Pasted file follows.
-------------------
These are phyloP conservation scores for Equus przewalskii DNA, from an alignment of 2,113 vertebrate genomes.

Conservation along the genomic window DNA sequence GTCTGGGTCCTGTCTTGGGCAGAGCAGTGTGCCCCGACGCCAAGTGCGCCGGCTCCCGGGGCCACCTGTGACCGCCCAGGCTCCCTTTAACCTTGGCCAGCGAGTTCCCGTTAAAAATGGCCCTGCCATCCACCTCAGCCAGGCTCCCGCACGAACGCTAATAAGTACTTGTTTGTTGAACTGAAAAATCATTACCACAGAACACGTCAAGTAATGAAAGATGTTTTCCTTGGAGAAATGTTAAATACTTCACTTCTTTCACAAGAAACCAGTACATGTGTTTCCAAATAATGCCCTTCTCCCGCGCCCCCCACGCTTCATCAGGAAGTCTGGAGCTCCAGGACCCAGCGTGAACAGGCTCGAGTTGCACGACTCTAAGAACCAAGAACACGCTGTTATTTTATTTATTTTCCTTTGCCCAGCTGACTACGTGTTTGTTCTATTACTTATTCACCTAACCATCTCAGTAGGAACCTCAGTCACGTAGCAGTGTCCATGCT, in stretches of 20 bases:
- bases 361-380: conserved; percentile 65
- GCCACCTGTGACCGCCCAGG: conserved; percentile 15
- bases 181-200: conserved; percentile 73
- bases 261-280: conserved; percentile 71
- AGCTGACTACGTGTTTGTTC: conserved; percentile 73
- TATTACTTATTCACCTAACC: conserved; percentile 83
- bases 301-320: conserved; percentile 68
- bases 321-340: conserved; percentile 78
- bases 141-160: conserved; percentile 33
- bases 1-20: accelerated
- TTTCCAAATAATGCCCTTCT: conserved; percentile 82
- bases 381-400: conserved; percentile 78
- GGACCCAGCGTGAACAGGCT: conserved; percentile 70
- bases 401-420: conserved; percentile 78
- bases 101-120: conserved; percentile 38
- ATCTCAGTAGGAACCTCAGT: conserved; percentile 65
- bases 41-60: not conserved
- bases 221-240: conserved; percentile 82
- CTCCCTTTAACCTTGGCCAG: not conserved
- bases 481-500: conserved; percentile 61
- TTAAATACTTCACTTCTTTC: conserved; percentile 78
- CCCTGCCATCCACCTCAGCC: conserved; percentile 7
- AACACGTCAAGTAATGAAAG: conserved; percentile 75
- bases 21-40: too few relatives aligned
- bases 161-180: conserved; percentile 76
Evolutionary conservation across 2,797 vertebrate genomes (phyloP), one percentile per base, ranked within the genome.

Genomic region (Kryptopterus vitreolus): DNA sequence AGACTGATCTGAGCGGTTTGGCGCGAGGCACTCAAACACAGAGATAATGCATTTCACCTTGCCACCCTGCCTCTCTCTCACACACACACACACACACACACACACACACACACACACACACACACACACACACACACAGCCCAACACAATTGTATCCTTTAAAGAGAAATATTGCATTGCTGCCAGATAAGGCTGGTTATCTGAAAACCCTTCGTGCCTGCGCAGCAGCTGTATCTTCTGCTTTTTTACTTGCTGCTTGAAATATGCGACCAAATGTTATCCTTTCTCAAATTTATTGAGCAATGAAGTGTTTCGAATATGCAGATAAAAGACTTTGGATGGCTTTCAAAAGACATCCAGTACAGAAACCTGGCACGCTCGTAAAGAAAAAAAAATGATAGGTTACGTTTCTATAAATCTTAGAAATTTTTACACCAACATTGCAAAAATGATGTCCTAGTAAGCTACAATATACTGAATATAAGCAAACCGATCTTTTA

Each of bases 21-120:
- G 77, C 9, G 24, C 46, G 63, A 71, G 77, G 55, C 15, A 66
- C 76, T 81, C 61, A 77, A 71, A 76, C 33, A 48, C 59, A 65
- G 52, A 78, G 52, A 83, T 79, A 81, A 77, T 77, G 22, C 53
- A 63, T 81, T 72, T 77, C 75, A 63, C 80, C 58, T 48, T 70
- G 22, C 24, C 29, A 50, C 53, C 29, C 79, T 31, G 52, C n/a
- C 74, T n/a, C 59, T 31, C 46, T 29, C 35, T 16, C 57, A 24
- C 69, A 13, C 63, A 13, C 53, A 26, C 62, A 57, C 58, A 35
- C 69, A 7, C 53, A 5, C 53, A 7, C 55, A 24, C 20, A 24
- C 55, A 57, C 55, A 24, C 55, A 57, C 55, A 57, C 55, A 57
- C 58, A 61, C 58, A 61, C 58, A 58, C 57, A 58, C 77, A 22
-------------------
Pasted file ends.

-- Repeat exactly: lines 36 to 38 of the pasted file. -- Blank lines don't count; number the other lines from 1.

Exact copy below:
- C 74, T n/a, C 59, T 31, C 46, T 29, C 35, T 16, C 57, A 24
- C 69, A 13, C 63, A 13, C 53, A 26, C 62, A 57, C 58, A 35
- C 69, A 7, C 53, A 5, C 53, A 7, C 55, A 24, C 20, A 24